“But how about Fort Churchill or York Factory?” Lincoln asked.

“True, my boy, they’re nearer still . . . but if we headed in that direction, it would mean bein’ bottled up at either post for a year before you could catch an outgoin’ vessel to England, and from there you would have to take passage to New York. So you see Hudson’s Bay is out o’ the question. Our only way is to make a canoe, paddle back as far as we can before the freeze-up; then make winter clothin’ an’ toboggans an’ snowshoes, in the hope o’ strikin’ across country and reachin’ Fort Vengeance. That’s what we must do.”

Then for an hour or so we sat in an eastern breeze and discussed other things, such as hunting and fishing, especially the way we would have to do it since we no longer had firearms or fishing tackle, and no implements to work with except old Bill’s hunting knife.

“One o’ the first things we must do is to set snares for rabbits. Then we ought to try for fish in the river.”

“How will you manage that?” I asked. “With a wooden spear,” the old hunter replied. Then he asked:

“Have you boys any matches?”

We felt all our pockets over and over again, but the rapids must have emptied them clean of everything. Even my handkerchief and pocket knife were gone. No, we hadn’t a match between us.

“I ran out of ’em just before we struck the rapids, an’ intended askin’ for more,” remarked Bill, “but it doesn’t matter . . . I can make fire without . . .’’he stopped abruptly and began sniffing the air. Anxiously looking about, he exclaimed:

“See the haze over the river. The air seems full of smoke.”

Hurrying down to the beach, we found the northern shore almost obscured from view, and the old woodsman growled: “Those brutes have set the woods ablaze in the hope o’ burnin’ us alive!” Looking toward the east we saw that the smoke was steadily increasing. In a flaming sky of many colors three mock suns were mounted on a great, far-reaching circle of rainbow size and beauty that formed a halo round the real sun. Now we could not only smell smoke, but we could actually taste it too, and the breathing of it affected our throats.

“We’ll have to build a raft an’ get across the river, or we’ll be trapped in a furnace. There’s a pile of driftwood up stream; we’ll make it there . . . quick, boys!” exclaimed the old woodsman.

PRYING free a couple of spruce logs thicker than a man’s thigh and twenty or more feet in length, Bill rolled them partly into water, adjusted them parallel about five feet apart, crossed them at either end with poles as thick as a man’s arm and bound the poles securely into place with thin, rope-like green willow switches. Adding more cross poles, about three feet apart, he also bound them into place, then floating the structure, he shoved two other logs beneath the cross-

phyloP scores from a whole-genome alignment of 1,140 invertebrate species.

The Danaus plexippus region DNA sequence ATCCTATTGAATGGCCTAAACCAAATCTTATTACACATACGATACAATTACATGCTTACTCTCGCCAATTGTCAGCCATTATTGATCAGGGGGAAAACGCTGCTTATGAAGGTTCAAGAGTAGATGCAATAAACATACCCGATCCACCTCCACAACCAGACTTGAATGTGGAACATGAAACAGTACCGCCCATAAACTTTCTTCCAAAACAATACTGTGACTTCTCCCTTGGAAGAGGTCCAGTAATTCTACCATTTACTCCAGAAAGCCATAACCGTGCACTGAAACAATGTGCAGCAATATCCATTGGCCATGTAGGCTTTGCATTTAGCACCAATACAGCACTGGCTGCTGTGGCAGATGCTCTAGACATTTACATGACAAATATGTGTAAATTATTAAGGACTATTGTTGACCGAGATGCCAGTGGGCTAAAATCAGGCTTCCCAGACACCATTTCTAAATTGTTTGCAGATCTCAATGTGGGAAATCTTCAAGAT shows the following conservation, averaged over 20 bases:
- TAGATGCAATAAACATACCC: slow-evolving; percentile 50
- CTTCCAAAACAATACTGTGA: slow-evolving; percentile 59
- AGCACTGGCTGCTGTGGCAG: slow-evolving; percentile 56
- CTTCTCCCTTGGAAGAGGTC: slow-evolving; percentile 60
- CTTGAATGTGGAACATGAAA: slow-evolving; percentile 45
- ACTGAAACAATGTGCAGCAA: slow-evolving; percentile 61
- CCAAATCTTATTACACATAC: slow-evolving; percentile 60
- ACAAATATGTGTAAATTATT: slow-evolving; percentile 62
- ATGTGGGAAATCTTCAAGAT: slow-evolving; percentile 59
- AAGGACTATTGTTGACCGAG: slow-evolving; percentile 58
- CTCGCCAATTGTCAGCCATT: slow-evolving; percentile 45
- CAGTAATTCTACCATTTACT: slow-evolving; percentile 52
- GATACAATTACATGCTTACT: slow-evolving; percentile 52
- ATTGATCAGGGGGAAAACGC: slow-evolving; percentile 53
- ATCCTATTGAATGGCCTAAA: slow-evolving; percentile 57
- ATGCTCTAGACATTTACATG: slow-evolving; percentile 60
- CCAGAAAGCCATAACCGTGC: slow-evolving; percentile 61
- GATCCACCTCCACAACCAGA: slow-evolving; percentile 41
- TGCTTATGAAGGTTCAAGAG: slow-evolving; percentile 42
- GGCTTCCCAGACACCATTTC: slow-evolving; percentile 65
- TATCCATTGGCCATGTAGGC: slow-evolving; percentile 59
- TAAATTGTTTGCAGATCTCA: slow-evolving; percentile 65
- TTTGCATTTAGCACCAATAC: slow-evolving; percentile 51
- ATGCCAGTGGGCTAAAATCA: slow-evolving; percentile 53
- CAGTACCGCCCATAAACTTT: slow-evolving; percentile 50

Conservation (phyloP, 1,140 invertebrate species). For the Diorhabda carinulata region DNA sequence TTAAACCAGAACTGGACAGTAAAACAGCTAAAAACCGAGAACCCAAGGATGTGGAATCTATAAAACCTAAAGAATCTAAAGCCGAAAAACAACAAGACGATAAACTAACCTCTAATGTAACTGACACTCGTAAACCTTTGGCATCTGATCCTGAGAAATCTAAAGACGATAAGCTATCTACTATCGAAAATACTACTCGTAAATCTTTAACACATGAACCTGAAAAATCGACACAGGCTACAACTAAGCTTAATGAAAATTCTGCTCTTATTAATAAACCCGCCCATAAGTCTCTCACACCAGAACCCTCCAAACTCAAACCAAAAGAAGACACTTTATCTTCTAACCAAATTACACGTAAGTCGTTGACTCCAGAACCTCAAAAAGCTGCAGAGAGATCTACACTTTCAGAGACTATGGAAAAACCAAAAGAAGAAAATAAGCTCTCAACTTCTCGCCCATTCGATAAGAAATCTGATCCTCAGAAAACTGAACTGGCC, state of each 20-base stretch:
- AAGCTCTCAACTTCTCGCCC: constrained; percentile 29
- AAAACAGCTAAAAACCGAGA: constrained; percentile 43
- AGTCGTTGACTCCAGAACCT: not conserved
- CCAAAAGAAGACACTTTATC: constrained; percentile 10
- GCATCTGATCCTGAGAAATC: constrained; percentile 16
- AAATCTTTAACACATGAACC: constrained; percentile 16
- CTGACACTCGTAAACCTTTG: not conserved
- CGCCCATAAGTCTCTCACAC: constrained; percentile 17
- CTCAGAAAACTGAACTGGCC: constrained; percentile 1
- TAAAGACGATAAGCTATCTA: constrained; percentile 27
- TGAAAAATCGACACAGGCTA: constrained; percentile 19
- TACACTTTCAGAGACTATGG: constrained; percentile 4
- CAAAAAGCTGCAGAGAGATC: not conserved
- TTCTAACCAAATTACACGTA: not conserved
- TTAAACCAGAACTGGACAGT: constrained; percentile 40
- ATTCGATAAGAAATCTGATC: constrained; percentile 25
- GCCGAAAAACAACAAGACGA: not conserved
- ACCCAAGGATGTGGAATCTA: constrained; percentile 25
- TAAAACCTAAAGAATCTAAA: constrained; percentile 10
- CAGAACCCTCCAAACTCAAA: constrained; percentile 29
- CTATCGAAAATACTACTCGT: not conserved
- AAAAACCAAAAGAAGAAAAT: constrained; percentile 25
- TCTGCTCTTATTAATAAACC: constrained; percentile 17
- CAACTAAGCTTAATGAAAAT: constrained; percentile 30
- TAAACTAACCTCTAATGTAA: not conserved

bars and secured them with willow switches. Selecting four dry, thin spruces, he hacked them round their butts near the ground, then by rocking them back and forth, aided by us, he broke them off. Three of them were about ten feet in length, while the fourth was about twenty feet long. They were to serve as poles for propelling the raft.

Smoking cinders and dead charcoal were now falling about us, and so dense was the smoke that we were always tasting it.

“It’s mighty close now, but we ought to save our rogan o’ berries. I’ll be back in a jiffy.”

Away the old man raced among the trees. Presently big pieces of blazing bark were flying overhead, and occasionally falling into the water with a hiss and a puff of steam. I had often wondered how forest fires could race ahead with such incredible speed, but now I stopped wondering when I saw how the wind would carry blazing embers a quarter or perhaps a half a mile, in advance of the burning woods, and start another fire. Every few minutes the raging flames seemed to jump another quarter of a mile or so. No wonder they overtook and headed off many a fleeing animal and burnt it to a crisp.

Presently a shower of blazing embers fell all about us, and we wondered if we would have to dip ourselves in the river to save our clothes. Seeing and breathing now actually hurt, and my eyes were running water. Already we could hear the roaring and crackling of the great fire. A sudden loud splash not far away made us look along the shore. A bear had plumped into the river and was swimming across. Then we noticed three other animals farther away, but we boys couldn’t make out what they were.

“A caribou cow an’ two calves,” said old Bill as he came up behind us.

Securing the rogan of berries to a cross bar, we shoved our raft into the river. Link and I were stationed toward the bow, each with a ten foot pole at hand, while the old hunter took the stern with both his poles beside him.

Shoving upon the cross-bars before us, we waded toward midstream.

“We’ll find shallow water most o’ the way over,” Bill explained, “but in channels it may be far over our heads. When nearin’ such places gi’ me warnin’, then I’ll push hard enough to carry the raft over. Otherwise the current may catch us an’ sweep us down river into places too deep for polin’.”